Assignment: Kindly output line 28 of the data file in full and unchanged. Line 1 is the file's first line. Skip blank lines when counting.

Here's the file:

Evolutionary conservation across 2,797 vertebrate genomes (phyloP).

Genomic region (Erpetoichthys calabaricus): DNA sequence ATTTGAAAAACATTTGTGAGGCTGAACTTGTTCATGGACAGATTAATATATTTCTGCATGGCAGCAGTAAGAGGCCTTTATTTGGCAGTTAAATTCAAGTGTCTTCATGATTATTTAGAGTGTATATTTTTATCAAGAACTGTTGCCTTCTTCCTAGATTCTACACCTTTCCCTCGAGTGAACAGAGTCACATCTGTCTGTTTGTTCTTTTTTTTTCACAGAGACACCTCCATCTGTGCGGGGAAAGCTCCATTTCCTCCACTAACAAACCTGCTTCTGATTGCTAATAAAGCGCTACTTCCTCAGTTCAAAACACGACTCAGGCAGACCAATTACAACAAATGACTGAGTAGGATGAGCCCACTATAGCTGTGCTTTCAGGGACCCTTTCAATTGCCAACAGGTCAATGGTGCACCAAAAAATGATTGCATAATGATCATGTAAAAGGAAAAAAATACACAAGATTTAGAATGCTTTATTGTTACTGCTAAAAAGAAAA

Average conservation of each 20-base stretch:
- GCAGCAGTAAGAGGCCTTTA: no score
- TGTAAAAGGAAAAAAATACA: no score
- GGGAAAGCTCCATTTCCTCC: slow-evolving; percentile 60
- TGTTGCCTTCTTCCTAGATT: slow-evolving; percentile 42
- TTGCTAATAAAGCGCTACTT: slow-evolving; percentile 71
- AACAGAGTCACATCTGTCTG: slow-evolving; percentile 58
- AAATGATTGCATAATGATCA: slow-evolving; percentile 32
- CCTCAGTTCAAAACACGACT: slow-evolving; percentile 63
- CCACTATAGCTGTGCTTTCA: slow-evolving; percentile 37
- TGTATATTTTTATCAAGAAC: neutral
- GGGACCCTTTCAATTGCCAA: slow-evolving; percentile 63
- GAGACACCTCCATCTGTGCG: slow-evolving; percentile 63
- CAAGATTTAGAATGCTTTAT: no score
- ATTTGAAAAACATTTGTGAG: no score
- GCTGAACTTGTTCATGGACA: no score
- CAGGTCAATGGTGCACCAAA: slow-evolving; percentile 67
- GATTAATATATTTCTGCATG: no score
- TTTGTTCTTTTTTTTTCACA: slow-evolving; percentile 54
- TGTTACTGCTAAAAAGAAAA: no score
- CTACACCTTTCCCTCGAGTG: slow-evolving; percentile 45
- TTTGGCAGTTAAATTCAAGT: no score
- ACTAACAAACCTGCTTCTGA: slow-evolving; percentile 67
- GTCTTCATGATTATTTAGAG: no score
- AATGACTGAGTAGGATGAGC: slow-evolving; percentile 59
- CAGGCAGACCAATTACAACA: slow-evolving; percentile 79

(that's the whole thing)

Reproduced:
- CAGGCAGACCAATTACAACA: slow-evolving; percentile 79